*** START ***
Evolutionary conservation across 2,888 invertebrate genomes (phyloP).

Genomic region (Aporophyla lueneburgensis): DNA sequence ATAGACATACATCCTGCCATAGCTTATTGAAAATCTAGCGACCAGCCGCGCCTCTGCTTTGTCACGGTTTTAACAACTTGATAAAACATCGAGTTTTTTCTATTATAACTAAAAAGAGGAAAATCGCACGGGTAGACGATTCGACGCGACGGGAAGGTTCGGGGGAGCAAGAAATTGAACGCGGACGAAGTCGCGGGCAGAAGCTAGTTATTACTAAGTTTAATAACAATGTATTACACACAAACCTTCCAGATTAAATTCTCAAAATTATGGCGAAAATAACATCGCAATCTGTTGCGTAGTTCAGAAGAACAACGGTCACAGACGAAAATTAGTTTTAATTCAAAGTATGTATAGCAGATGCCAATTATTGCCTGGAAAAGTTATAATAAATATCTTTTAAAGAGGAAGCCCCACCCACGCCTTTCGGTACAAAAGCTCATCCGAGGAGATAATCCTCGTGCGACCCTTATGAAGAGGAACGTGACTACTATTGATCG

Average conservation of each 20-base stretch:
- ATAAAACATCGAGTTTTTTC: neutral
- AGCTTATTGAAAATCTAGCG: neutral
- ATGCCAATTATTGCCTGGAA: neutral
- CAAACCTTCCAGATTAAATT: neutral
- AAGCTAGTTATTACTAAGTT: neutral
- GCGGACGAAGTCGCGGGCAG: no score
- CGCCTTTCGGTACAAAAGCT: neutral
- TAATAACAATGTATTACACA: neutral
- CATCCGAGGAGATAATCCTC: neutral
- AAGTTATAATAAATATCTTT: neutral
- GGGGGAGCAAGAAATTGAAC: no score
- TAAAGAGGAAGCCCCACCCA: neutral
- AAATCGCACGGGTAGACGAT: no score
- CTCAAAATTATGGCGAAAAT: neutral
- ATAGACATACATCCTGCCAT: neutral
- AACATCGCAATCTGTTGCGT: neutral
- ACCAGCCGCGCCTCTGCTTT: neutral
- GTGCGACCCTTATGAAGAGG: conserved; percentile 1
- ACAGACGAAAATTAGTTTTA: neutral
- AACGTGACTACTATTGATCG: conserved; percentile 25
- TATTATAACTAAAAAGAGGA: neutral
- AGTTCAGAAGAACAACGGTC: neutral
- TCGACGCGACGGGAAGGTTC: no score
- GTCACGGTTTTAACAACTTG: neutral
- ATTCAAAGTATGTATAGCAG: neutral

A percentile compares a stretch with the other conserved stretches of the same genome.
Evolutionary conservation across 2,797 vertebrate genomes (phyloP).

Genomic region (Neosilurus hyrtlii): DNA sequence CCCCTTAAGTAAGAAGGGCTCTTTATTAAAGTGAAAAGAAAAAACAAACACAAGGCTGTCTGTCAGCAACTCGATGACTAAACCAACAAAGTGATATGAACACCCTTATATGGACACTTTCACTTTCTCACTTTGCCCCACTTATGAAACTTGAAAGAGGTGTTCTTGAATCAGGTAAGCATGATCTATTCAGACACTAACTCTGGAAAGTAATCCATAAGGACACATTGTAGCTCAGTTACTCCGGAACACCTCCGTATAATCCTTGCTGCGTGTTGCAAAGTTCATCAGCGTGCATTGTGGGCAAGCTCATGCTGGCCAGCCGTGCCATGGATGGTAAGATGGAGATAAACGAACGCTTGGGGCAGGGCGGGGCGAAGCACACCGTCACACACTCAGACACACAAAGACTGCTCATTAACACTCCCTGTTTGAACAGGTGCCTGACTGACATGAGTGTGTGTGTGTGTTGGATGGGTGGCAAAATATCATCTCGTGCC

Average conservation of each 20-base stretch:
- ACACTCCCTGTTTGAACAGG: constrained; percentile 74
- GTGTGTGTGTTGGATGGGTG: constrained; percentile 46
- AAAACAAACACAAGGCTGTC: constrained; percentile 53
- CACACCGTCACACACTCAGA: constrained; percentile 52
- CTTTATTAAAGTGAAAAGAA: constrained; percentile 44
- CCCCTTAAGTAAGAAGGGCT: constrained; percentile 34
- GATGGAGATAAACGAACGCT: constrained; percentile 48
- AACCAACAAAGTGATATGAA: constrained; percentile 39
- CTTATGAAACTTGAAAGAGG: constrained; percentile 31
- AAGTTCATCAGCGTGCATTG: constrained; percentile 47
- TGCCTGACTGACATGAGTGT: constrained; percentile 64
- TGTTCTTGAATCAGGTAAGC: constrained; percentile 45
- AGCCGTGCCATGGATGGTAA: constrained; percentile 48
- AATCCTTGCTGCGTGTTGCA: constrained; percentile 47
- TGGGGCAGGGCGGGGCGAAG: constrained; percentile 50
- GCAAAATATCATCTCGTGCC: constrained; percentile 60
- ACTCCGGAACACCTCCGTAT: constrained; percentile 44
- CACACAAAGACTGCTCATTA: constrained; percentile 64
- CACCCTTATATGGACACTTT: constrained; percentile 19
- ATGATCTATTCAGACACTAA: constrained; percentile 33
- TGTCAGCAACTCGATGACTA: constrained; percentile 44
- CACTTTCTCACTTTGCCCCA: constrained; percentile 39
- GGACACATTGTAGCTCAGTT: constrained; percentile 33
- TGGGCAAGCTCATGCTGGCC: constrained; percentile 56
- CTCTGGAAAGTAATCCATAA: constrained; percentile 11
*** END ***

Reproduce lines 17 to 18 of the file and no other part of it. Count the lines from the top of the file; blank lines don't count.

- CTCAAAATTATGGCGAAAAT: neutral
- ATAGACATACATCCTGCCAT: neutral